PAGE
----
After ‘horrific’ crash, federal agency calls for alcohol monitoring systems in all new vehicles
A ‘horrifying’ traffic accident in Avenal, California on New Year’s Day 2021 that killed nine people – including seven children – highlighted the need for technological solutions to prevent intoxicated people from drive and led to a call for systems to detect alcohol impairment. included in all new vehicles.
The accident was caused by an impaired driver with a high level of intoxication who was driving at excessive speed – between 88 and 98 mph, according to an investigation by the National Transportation Safety Board (NTSB), the independent federal agency which asked for the new safety standard.
“Technology could have prevented this heartbreaking accident – just as it can prevent the tens of thousands of deaths from impaired driving and speeding crashes that we see in the United States each year,” Jennifer said. Homendy, president of the NTSB, in a statement. . “We must implement the technologies we have here, right now to save lives.”
The NTSB’s new recommendations to use in-vehicle technologies that can limit or prohibit impaired drivers from driving their vehicles and prevent speeding were announced earlier this month.
- that the National Highway Traffic Safety Administration requires that all new vehicles be equipped with passive in-vehicle alcohol impairment detection systems, advanced driver monitoring systems, or a combination of the two that would be capable of prevent or limit driving of the vehicle if it detects the driver’s impairment by alcohol; and
- Incentivize automakers and consumers to adopt intelligent speed adaptation systems that would prevent speed-related crashes, which he previously recommended.
Driving under the influence of alcohol remains one of the main causes of death on the roads. Since 2000, more than 230,000 people have died in crashes involving drinking drivers according to NHTSA. In 2020, around 12,000 deaths occurred in alcohol-impaired crashes, about 30% of all road deaths that year and a 14% increase from the more than 10,000 people who died due to alcohol-impaired crashes in 2019.
Speeding, which increases both the risk of being involved in a crash and the severity of injury, is also a problem that research shows could worsen, according to NHTSA.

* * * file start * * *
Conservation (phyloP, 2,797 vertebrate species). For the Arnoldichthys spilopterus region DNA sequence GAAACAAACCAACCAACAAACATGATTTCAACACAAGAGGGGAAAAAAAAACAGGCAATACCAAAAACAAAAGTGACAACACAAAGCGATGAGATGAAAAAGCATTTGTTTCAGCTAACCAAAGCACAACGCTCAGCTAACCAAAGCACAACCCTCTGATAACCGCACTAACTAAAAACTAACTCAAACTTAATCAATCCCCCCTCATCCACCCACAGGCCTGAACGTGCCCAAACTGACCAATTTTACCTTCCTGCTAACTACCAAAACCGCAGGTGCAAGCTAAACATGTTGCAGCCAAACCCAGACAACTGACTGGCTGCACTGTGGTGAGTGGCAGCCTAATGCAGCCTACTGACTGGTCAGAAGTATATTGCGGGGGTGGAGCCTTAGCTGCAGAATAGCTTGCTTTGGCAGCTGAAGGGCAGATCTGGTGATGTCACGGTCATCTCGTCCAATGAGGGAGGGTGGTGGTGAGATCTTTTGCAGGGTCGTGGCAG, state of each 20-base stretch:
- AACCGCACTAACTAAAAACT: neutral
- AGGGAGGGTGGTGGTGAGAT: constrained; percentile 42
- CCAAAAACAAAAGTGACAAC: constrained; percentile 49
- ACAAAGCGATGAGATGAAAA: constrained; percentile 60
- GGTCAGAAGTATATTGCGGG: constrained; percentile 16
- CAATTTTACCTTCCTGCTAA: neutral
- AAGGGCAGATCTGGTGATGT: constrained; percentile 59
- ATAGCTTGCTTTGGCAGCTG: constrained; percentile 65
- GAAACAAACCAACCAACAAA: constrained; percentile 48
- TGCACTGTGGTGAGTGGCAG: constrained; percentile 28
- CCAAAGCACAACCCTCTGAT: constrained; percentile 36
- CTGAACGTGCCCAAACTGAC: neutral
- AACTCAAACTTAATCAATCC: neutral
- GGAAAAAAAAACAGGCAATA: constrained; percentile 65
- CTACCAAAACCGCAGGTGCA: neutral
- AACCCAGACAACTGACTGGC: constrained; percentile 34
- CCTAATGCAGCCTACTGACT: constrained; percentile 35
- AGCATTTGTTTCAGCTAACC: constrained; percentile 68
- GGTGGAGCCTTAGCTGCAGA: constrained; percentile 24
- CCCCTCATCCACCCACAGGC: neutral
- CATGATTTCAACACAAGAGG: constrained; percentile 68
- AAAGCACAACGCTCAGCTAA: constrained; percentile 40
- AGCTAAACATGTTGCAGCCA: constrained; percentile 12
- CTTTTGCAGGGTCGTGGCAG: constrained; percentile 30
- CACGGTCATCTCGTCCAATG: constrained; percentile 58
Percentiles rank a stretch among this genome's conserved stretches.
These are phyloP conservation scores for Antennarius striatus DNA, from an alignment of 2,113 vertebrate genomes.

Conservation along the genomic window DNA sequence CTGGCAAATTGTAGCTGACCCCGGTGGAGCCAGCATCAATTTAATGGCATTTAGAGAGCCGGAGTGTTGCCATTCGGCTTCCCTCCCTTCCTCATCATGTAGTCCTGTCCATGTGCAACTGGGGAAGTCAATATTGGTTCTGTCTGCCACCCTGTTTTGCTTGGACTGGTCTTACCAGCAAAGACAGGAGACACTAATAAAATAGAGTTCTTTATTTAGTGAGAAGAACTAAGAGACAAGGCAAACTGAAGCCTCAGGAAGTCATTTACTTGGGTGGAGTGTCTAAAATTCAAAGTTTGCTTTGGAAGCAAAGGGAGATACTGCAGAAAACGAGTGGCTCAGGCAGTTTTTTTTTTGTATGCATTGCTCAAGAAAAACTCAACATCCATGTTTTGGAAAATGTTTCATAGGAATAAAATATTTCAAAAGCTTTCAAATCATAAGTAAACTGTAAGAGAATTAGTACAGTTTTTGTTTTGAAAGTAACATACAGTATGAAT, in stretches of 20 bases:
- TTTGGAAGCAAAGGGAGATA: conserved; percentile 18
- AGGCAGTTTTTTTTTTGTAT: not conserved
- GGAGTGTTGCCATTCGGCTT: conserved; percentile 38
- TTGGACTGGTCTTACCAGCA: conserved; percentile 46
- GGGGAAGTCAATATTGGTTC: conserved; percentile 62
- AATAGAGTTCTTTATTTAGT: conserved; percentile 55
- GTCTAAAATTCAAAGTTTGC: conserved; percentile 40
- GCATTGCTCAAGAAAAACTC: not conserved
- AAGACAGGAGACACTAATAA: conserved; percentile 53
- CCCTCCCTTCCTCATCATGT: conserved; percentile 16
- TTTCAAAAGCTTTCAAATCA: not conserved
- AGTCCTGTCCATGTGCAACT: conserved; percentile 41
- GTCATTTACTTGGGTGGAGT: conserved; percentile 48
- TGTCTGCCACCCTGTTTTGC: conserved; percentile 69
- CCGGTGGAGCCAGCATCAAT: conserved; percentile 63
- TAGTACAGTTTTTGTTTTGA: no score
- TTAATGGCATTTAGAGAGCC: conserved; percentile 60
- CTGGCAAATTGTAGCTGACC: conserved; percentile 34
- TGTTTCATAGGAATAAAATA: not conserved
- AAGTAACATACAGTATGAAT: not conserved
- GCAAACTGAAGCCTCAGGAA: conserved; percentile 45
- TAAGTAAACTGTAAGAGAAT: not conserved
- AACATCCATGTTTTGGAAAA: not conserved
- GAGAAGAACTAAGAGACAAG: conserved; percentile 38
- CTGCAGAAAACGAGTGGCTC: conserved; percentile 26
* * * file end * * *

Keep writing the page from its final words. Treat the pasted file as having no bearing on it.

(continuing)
In addition to in-vehicle alcohol-sensing technology, the NTSB has called for other measures to address alcohol and drug-impaired driving crashes: lowering the concentration limit of blood alcohol 0.05 g/dL or less; alcohol ignition interlock devices for those convicted of drunk driving; and that regulators develop a standard of practice to improve drug toxicology testing.
To tackle speed-related crashes, the federal agency also called for actions that combine enforcement and regulation with new technological advances such as speed limiters and smart speed-adaptive technology.
“We have to remember that technology is only part of the solution. To save lives on our roads, we need to look more broadly at the entire transportation system, which includes everything that can prevent a crash,” added Homendy, a strong proponent of the whole safe system approach to reducing fatalities. on the roads.
Also known as Vision Zero, the safe system approach to road safety, which takes human error into account, was first implemented in Sweden in the 1990s. ‘eliminate all road deaths and serious injuries worldwide by creating multiple layers of protection – safe road users, safe vehicles, safe speeds, safe roads and robust post-crash care – so if one fails, the others will create a safety net to lessen the impact of an accident.
“The NTSB’s announcement comes at a good time as NHTSA is now mandated by law,” the AAA said in a statement in support of the call to tackle drunk driving through technology, referring to the Infrastructure Investment and Jobs Act, “to develop and publish a safety standard for technology that would meet the NTSB’s recommendation within three years. Automakers would then have several more years to come into compliance.
The automaker also “reminds consumers that this technology would provide an important layer of protection against road accidents and death at the hands of impaired drivers.” It is also essential to have strong drink-driving prevention laws, visible and fair enforcement of those laws, and a “high degree of personal responsibility that comes with the great privilege of driving.”
For more information, click here. For the full report on the accident in Avenal, California, click here.